Mohaddes, Kamiar

2012-03-02T23:59:59.000Z

70

Red Leaf Resources and the Commercialization of Oil Shale  

E-Print Network (OSTI)

Red Leaf Resources and the Commercialization of Oil Shale #12;About Red Leaf Resources 2006 Company commercial development field activities #12;Highlights Proven, Revolutionary Oil Shale Extraction Process Technology Significant Owned Oil Shale Resource #12;· The executive management team of Red Leaf Resources

Utah, University of

71

Environmental Resources on the World Wide Web  

E-Print Network (OSTI)

Novel training programs in Zoo Biology, Wildlife Management,management programs in the developing world through long-term ecological research, training,

Shrode, Flora

2001-01-01T23:59:59.000Z

72

Long Term World Oil Supply - Energy Information Administration  

U.S. Energy Information Administration (EIA)

Long-Term World Oil Supply Scenarios. The Future Is Neither as Bleak or Rosy as Some Assert. By. John H. Wood, Gary R. Long, David F. Morehouse Conventionally ...

73

What countries are the top world oil net importers? - FAQ - U.S ...  

U.S. Energy Information Administration (EIA)

What's changing in East Coast fuels markets? ... What countries are the top world oil net importers? There are 15 top world oil net importers. Last revised: ...

74

Ten-year retrospective: OPEC and the world oil market  

Science Conference Proceedings (OSTI)

This paper reviews the main events in the world oil market since 1973 and some major explanations as to what happened and why (Section I). Then there is a discussion of some projections for the next two decades and of some implications of various theories about OPEC's decisionmaking process (Section II). Section III summarizes what we have learned about modeling OPEC and the world oil market. This includes: the dominant theoretical approach based on the wealth-maximization model of Harold Hotelling (1931); the simulation approach most common in the applied literature, which envisages target-capacity-utilization pricing by OPEC; and the difficult problem of modeling price behavior during disruptions. Finally, Section IV discusses some important unresolved issues, both theoretical and empirical. A variety of contributions to the literature are considered, but the discussion pays special attention to two important recent works. One is the book OPEC Behavior and World Oil Prices (1982) (EAPA 9:3899) edited by James Griffin and David Teece, an important collection of papers on OPEC and world oil, prepared for a 1981 conference at the University of Houston. The other is the 1980 to 1981 world oil study by the Energy Modeling Forum of Stanford Univesity, which involved ten prominent models of the world oil market. 31 references.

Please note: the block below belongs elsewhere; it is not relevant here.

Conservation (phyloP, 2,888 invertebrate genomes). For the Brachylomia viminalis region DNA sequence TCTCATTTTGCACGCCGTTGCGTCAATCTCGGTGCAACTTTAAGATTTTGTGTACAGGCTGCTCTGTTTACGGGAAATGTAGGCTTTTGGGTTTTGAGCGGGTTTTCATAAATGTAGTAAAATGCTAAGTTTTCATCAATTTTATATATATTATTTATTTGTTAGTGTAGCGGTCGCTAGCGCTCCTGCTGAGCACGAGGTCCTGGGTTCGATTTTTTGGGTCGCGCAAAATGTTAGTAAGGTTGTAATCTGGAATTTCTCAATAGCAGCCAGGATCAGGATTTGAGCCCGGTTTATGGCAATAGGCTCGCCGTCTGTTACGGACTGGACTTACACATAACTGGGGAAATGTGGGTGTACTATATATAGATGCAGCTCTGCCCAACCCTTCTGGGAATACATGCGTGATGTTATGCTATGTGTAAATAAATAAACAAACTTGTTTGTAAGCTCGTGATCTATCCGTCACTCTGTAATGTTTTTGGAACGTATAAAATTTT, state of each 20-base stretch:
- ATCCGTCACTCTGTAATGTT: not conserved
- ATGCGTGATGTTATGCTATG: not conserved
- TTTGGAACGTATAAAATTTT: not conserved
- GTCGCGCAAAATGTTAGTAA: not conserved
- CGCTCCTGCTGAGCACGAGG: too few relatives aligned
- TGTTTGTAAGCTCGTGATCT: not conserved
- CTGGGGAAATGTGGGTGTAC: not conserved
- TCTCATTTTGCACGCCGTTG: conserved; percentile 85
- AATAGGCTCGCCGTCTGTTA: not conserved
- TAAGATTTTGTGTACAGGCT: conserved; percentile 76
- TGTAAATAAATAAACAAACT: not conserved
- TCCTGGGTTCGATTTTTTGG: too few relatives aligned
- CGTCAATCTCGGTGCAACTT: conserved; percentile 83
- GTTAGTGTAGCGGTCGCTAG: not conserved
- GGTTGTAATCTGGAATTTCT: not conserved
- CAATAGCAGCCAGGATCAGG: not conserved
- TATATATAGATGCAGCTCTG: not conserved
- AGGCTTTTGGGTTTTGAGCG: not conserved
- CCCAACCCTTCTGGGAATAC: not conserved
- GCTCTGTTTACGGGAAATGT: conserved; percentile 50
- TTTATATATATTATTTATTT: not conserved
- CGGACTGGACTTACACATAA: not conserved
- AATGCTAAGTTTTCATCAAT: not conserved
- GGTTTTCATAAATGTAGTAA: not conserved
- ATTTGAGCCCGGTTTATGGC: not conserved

Gately, D.

1984-09-01T23:59:59.000Z

75

World Oil Prices in AEO2007 (released in AEO2007)